Howard University, one of the country’s leading historically Black colleges and universities, canceled some classes for a second day after it was hit with a ransomware attack.
All online and hybrid undergraduate classes are suspended for Wednesday, according to a statement by the university. All in-person classes in Washington will resume as scheduled.
The university had suspended classes on Tuesday after shutting down its network to investigate the attack. An alternative Wi-Fi system will be set up but will not be available tomorrow, according to the statement.
The United States has seen a surge in ransomware attacks in recent years as hackers lock down networks and demand payment to let users back in. They have hit not only educational institutions but hospitals, pipelines, private companies, grocery stores and local governments.
James A. Lewis, a cybersecurity researcher at the Center for Strategic and International Studies, said hacking attempts on schools and universities were common, given that many did not have the means to install sophisticated security measures. Cybersecurity has become a growing concern for school districts, especially because they hold troves of private data.
“They scan the globe for easy targets and if there’s a vulnerability that they can take advantage of, they don’t care who you are,” Mr. Lewis said. “You could be the Vatican and they would take advantage of you. This is purely money.”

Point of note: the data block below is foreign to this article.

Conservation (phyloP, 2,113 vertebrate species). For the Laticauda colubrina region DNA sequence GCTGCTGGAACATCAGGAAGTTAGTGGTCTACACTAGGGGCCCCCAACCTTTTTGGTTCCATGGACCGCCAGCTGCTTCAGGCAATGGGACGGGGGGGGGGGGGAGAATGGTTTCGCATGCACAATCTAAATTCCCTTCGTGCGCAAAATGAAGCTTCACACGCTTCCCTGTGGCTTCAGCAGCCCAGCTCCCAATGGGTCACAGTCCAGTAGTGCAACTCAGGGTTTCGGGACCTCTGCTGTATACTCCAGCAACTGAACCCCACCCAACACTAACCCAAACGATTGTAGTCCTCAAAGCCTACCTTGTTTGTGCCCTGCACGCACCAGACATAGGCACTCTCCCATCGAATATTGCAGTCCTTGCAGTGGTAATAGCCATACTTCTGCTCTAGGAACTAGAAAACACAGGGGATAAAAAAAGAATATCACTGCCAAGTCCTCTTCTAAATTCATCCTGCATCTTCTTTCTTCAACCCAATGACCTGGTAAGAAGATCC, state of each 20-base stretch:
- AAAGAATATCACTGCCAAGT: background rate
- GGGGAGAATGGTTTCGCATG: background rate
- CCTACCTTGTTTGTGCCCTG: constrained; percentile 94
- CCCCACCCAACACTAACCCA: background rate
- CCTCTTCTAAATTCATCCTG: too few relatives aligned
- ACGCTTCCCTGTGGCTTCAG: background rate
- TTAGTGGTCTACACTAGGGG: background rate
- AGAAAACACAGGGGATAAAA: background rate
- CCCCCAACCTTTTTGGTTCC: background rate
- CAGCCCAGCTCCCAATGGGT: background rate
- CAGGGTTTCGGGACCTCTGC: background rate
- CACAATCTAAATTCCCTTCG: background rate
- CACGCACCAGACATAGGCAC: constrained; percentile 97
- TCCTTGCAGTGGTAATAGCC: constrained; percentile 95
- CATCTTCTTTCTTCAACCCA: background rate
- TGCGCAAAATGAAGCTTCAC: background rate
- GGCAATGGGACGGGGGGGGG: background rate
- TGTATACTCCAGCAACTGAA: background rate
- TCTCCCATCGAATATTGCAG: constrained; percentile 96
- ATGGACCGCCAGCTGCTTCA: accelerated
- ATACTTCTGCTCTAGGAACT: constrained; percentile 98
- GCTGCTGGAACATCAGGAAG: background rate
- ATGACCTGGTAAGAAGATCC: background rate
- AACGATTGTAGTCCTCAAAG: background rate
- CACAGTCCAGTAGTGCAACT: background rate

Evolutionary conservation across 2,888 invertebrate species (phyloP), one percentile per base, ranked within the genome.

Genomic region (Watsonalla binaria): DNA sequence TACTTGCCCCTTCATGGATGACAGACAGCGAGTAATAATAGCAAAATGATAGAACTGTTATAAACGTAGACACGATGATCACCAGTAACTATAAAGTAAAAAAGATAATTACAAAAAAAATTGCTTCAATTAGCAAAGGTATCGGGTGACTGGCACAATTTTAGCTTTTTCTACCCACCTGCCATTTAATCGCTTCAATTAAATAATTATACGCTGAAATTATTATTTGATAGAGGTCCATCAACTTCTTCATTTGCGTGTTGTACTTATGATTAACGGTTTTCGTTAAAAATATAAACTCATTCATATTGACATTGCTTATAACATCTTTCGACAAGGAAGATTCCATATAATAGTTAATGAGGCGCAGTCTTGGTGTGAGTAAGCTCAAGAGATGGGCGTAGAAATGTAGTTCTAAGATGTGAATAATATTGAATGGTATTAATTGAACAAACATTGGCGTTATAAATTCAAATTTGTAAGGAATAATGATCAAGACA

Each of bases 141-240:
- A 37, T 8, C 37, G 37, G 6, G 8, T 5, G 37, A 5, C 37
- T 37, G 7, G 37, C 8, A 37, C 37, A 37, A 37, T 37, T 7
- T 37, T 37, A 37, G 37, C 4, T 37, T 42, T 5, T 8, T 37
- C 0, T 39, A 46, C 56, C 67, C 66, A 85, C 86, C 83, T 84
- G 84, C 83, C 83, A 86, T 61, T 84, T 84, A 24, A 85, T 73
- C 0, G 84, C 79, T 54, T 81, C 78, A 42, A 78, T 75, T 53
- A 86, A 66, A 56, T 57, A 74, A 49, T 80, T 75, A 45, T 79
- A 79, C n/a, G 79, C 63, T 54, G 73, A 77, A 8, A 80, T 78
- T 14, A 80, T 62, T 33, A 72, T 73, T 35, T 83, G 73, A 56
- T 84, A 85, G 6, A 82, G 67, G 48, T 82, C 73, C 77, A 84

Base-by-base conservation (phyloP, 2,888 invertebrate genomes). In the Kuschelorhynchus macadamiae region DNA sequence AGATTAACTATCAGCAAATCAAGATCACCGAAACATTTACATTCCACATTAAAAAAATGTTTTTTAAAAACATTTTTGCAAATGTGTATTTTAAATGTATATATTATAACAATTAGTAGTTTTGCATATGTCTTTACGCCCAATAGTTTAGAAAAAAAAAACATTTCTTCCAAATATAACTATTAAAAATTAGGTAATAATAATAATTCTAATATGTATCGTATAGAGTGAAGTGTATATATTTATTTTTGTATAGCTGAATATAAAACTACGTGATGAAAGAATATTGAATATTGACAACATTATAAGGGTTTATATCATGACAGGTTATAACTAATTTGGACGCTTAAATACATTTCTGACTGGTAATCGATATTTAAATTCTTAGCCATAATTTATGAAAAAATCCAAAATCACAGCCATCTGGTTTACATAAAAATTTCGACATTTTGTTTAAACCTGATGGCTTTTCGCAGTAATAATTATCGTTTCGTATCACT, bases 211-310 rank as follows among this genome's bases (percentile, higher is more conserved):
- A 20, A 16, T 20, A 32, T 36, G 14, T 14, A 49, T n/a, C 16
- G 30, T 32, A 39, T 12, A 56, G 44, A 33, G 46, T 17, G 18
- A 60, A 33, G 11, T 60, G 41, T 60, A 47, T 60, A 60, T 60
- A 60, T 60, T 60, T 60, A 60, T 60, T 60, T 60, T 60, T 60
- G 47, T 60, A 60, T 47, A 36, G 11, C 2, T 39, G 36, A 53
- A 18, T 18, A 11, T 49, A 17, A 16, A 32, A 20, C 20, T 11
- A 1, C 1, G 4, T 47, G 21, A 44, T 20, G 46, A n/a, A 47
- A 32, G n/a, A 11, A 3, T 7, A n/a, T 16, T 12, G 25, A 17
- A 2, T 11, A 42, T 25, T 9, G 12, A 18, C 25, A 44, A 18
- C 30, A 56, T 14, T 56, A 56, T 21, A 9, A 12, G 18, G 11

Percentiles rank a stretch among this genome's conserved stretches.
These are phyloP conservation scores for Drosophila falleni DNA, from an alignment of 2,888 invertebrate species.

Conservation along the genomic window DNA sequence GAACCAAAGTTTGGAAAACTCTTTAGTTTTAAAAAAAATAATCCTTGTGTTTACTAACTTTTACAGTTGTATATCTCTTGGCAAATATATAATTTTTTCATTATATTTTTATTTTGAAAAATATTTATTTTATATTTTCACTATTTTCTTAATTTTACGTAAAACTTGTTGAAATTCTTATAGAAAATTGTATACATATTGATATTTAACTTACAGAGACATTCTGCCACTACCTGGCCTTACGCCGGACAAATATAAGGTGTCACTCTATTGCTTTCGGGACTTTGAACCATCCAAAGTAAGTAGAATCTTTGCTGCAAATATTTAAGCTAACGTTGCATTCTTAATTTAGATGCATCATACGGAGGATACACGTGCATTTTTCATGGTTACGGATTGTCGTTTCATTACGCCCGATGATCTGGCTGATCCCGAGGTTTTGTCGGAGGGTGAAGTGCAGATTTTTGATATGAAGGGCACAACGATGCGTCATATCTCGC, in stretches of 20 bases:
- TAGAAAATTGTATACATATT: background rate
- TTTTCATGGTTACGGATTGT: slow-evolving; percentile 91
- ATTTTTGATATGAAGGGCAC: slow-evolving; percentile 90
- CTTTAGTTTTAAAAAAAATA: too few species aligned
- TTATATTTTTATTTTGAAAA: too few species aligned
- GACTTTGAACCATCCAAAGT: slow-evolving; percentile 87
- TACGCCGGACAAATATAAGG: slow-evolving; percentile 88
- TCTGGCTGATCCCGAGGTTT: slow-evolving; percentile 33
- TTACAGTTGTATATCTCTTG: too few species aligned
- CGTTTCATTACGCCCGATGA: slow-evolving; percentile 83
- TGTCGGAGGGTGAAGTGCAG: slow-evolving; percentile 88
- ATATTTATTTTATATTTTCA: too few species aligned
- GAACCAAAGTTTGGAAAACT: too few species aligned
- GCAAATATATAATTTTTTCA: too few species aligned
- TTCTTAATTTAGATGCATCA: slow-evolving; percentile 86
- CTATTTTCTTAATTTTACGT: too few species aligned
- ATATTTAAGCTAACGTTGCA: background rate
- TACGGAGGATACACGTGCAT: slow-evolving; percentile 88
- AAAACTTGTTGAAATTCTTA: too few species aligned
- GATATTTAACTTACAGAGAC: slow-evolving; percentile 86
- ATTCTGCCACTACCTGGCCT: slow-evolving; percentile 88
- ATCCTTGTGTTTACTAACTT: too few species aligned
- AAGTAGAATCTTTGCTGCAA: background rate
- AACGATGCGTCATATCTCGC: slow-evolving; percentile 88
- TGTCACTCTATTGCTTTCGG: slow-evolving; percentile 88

White House officials warned organizations about ransomware attacks ahead of Labor Day, although they said there was no specific information about potential threats.
“In the past, over holiday weekends, attackers have sometimes focused on security operation centers that may be understaffed or a sense that there are fewer key personnel on duty,” Anne Neuberger, a deputy national security adviser, said at a Sept. 2 news briefing.
The network was shut down after Howard’s information technology team detected unusual activity on Friday. Howard said it was working to restore operations but that it would not be an “overnight solution.”
Campus Wi-Fi will be down until the university can determine “the best and safest path to stand it up,” the university said.
Howard is working with F.B.I. and city officials and installing additional safety measures to protect the university’s data. The F.B.I. said in a statement that it was aware of the incident and working with the university but had no further comment. Washington’s city government did not respond to requests for comment.
There has been no evidence that any personal information was retrieved or stolen, but the investigation is still active, according to the statement. More than 11,000 undergraduate, graduate and professional students are enrolled in the university, according to its website.
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